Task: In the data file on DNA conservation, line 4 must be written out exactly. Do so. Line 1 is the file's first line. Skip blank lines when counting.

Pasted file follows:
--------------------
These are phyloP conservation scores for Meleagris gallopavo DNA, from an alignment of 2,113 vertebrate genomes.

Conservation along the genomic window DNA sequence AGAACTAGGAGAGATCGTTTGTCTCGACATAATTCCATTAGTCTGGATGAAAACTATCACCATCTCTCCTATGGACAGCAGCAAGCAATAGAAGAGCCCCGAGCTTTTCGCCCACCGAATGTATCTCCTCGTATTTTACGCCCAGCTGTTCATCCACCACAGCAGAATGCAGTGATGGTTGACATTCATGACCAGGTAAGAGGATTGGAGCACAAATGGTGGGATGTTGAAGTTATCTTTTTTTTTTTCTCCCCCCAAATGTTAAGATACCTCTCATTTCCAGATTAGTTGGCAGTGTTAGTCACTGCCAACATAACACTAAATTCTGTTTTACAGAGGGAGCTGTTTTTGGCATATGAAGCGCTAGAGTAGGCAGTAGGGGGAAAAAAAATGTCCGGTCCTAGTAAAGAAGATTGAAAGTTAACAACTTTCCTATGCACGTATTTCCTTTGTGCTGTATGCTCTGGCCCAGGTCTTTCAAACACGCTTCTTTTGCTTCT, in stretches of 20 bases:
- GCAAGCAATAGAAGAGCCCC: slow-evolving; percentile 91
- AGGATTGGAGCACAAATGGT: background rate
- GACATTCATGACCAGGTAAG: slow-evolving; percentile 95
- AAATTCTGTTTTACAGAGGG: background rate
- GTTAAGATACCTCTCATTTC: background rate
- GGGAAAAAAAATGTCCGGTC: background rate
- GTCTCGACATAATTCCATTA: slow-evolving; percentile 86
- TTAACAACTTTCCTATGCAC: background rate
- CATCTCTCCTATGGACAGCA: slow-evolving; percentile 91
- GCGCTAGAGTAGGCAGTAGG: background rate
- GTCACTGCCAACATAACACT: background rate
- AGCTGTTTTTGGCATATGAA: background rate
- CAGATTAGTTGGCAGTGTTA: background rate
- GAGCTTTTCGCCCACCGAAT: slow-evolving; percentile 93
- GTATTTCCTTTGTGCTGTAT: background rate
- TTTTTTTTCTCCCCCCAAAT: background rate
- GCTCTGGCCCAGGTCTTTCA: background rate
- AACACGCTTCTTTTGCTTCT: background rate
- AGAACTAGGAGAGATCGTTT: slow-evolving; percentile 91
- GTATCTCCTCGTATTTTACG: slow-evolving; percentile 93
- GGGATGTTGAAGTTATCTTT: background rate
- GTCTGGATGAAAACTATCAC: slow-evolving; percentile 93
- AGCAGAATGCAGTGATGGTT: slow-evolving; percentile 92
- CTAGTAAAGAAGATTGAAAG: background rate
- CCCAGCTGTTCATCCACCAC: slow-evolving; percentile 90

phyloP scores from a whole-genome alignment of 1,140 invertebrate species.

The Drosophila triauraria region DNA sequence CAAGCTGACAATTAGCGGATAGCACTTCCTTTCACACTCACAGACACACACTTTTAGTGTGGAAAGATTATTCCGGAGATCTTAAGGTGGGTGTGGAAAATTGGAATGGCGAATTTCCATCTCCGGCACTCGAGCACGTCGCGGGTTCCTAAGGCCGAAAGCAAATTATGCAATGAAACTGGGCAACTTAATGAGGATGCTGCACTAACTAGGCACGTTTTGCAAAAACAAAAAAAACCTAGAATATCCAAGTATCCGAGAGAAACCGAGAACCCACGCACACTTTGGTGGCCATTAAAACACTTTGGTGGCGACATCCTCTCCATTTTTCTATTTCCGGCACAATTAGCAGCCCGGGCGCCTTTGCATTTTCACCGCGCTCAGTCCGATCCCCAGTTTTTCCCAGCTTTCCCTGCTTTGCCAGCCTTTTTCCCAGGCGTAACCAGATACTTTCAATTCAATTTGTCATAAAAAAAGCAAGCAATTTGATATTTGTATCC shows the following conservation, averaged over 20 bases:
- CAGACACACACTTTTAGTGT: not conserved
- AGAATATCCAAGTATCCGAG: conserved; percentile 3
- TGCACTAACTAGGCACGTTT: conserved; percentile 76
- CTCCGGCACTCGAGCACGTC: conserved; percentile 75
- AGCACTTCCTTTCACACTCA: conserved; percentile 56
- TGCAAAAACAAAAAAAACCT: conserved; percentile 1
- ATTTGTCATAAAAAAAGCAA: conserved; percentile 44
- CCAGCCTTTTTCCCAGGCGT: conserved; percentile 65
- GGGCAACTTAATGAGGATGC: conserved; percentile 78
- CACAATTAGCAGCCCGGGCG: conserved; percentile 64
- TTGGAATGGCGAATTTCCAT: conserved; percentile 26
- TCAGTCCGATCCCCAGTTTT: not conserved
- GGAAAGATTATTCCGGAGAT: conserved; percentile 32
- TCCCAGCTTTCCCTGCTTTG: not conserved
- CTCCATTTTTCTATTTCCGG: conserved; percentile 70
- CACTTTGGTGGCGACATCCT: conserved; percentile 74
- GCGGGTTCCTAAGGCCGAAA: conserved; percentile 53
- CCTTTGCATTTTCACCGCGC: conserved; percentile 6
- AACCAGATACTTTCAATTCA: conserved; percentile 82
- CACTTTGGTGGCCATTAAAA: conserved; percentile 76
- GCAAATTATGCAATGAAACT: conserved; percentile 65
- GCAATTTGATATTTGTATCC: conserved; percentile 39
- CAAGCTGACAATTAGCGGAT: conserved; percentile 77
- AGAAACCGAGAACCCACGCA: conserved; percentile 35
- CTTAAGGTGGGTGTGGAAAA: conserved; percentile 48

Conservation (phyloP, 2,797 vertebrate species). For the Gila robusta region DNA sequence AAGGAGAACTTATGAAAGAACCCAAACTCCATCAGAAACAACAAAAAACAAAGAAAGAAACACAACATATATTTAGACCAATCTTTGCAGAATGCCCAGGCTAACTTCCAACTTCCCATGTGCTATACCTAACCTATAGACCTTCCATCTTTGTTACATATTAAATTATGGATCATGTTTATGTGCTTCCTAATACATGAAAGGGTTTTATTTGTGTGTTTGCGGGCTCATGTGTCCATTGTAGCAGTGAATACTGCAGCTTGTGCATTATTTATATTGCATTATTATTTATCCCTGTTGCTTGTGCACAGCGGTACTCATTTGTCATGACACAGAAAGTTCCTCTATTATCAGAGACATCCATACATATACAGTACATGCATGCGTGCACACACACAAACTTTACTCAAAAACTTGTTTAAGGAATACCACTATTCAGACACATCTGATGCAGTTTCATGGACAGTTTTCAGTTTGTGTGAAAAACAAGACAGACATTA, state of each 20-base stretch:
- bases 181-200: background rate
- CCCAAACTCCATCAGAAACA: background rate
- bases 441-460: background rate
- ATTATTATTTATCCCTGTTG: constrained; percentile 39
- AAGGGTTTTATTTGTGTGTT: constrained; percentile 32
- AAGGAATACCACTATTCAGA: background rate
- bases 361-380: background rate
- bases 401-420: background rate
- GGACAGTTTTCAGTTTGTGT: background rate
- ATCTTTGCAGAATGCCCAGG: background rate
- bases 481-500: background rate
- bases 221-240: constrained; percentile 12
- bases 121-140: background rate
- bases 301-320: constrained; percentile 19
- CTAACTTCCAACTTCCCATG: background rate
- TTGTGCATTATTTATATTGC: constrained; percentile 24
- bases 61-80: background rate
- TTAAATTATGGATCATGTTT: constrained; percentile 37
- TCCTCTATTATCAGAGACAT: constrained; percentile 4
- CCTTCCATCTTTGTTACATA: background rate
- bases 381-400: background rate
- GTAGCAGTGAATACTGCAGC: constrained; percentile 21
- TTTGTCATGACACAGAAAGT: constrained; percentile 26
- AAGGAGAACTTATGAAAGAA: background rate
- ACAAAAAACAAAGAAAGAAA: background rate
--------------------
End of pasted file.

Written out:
- AGGATTGGAGCACAAATGGT: background rate